“Whether you turn to the right or to the left, your ears will hear a voice behind you, saying, ‘This is the way; walk in it’” (Isaiah 30:21, NIV).
“Whoever conceals their sins does not prosper, but the one who confesses and renounces them finds mercy” (Proverbs 28:13, NIV).
“The prayers of the penitent Pharisee were not in vain. The inmost thoughts and emotions of his heart were transformed by divine grace; and his nobler faculties were brought into harmony with the eternal purposes of God.” —Ellen G. White, The Acts of the Apostles, p. 120
Read John 6:63.
Complete this week’s What Do You Think? activity. How did you rank the items listed? Which was most important to you? When an athlete has all five items working in their lives, they are poised for greatness. Spiritual transformations are not much different. They require certain items such as a call to change, acceptance of Jesus Christ as your personal Savior, a vision of a new life in Christ, a desire to please God, prayer, Bible study, and faith sharing—to name a few.
Which of the items above is most important in one’s journey to transformation? Explain.
Now read John 10:9 to find the answer. This is the door that Paul used to begin his journey.
Read Psalm 25:9.
After reading the Into the Story section, complete the Out of the Story questions. After reading this powerful episode, one has to wonder why Jesus would bother with someone who was against His followers.
From what you’ve read so far about Paul in this week’s lesson, share in your own words what you believe Jesus saw in him. What qualities did he possess that God wanted to use?
What does Paul’s story teach us about God’s ability to change people, no matter what they’ve done?
Read Philippians 3:13, 14.
This Sabbath’s Key Text is taken from one of Paul’s fantastic letters. In it he writes to members of the Christian church in a place called Philippi, in ancient Greece. Note his use of a sports metaphor here again. He presses toward the prize, conscious that he hasn’t attained it as yet.
Hidden in this Scripture is a very important skill that runners have to master. Read the Key Text again and write what you think the skill is and how it pertains to to the Christian life.
Read Proverbs 28:13.
This week’s Flashlight quotation is quite powerful. For instance, we are told that God was working to convert Saul because he was a “chosen vessel.” But chosen for what? That must have been on Saul’s mind when his world turned upside down on the road to Damascus.
God had to prepare Paul for a special ministry. Part of that preparation required him to be a part of a church family, as the quotation notes. In your own words, explain why you believe God felt that Paul needed a church family, a group of like-minded believers.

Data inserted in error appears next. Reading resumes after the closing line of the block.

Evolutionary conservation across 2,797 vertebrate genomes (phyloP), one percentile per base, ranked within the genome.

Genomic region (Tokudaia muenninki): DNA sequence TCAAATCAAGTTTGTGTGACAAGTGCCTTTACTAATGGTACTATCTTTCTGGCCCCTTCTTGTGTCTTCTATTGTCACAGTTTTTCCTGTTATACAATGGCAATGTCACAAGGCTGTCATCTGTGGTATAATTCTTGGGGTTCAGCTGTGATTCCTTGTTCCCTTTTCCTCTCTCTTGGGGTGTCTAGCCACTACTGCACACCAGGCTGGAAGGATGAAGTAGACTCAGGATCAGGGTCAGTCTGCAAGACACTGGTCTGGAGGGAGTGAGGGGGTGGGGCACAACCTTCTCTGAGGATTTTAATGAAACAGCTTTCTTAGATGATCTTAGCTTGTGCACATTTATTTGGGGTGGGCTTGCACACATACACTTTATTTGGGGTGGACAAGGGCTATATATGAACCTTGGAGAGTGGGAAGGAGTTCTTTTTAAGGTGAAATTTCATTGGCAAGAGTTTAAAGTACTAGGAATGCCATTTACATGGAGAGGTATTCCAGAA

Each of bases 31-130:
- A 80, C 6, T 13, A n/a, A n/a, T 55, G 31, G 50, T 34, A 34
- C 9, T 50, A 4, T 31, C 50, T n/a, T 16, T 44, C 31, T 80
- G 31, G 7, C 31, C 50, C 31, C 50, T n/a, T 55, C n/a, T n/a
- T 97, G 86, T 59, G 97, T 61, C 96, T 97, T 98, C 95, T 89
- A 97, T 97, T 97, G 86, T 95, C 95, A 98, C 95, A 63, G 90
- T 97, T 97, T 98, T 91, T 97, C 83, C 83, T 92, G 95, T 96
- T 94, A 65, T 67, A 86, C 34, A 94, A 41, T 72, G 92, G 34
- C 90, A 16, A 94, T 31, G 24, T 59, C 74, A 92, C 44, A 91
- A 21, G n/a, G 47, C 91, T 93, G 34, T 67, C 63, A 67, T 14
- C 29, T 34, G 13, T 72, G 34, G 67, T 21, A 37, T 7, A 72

Read this week’s Punch Lines. Choose one or more to commit to memory today.
One of the truly beautiful parts of Paul’s transformation was his willingness to submit himself totally to Jesus Christ, the kind of submission mentioned in the Romans 12:1, 2 Punch Line. But Paul went even further. His desire to know Jesus was so strong that he immersed himself in the Bible that he had, which largely consisted of the Old Testament. Paul wanted to grow to become all that God wanted him to be.
Years later Paul wrote to the Philippians about how he lived his life. Read Philippians 1:21. How did Paul describe his life?
Surrender to the transforming power of Jesus Christ had transformed Paul!
Read 2 Timothy 4:8 and Romans 8:38, 39.
It would be nice to think that Paul’s life after transformation was easy. Nothing could be further from the truth. Read 2 Corinthians 11:25-28. Why was Paul willing to endure so many trials? Why didn’t he give up?
Revisit today’s reading in 2 Timothy 4:8 and Romans 8:38, 39 to find out the secret of Paul’s strength. God offers you the same strength for the challenges you face in life.
Read Isaiah 30:21.
Are you headed down the wrong path in life? Do you want God to put you on the path that He designed for you? Why not take a moment and pray, asking God to do that for you right now? Don’t worry about saying a bunch of fancy words to God. Just ask God the same question that Paul asked Him: What do you want me to do?
God will lead you to your destiny! Keep trusting Him (Jeremiah 29:11).